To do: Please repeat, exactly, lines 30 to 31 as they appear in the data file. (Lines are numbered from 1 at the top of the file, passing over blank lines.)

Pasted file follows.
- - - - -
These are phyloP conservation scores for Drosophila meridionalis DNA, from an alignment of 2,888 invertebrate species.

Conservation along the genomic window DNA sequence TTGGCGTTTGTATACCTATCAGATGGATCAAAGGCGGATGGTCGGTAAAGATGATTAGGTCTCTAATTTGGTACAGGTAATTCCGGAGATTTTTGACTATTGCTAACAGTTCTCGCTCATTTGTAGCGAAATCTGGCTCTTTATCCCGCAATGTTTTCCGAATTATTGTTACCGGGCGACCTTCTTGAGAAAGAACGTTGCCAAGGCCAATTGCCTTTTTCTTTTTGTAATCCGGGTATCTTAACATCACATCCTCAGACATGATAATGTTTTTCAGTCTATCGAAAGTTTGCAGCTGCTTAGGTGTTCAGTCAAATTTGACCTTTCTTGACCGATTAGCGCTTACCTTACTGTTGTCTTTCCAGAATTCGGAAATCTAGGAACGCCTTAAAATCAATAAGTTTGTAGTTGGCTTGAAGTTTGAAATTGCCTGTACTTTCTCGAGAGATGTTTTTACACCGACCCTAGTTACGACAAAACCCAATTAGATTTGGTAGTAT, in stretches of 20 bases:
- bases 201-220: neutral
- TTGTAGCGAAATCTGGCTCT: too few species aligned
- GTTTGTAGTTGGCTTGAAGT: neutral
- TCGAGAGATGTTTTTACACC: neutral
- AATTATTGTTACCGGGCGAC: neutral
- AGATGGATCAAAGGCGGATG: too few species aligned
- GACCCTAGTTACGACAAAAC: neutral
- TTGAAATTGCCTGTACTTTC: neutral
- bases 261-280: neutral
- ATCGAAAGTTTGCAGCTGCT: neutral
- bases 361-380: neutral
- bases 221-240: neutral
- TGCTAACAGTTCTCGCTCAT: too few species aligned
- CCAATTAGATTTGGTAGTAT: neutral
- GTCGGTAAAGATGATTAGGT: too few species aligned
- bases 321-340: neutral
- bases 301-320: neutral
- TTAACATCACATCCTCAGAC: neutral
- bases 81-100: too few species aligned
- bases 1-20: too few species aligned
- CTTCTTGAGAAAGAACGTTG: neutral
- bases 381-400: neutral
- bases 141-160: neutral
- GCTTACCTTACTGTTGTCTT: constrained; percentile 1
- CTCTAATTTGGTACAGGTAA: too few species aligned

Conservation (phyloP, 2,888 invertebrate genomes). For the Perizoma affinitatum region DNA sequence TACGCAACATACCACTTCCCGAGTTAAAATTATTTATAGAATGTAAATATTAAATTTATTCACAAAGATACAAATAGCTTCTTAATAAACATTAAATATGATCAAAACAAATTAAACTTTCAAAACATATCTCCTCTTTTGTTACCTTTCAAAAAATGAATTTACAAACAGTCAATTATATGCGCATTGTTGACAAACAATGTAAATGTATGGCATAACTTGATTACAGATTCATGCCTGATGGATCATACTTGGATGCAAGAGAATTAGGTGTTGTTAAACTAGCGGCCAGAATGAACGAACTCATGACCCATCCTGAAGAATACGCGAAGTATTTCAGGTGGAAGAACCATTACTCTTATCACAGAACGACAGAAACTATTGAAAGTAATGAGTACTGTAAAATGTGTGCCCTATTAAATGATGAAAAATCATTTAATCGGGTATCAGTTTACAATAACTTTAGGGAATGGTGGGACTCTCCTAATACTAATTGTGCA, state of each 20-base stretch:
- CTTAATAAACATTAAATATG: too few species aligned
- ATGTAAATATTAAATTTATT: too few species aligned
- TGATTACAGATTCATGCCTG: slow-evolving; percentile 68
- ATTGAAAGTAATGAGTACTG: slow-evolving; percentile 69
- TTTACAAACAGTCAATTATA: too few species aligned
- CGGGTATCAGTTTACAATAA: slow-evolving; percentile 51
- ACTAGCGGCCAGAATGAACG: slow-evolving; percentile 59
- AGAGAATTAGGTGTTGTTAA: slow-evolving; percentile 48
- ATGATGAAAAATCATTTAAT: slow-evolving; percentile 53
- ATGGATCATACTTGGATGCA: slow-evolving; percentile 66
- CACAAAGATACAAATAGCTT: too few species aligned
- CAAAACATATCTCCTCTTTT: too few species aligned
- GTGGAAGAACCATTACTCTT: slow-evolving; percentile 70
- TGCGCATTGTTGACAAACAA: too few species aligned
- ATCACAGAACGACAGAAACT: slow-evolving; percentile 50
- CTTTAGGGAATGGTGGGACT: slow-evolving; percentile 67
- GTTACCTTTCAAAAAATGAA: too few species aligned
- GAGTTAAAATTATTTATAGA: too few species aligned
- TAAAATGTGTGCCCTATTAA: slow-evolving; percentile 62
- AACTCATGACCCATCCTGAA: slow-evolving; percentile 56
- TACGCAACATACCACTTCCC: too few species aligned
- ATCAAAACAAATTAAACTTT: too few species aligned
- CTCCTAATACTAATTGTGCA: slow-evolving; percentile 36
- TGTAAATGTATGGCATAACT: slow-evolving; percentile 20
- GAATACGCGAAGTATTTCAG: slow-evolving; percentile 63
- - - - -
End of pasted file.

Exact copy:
- ATGTAAATATTAAATTTATT: too few species aligned
- TGATTACAGATTCATGCCTG: slow-evolving; percentile 68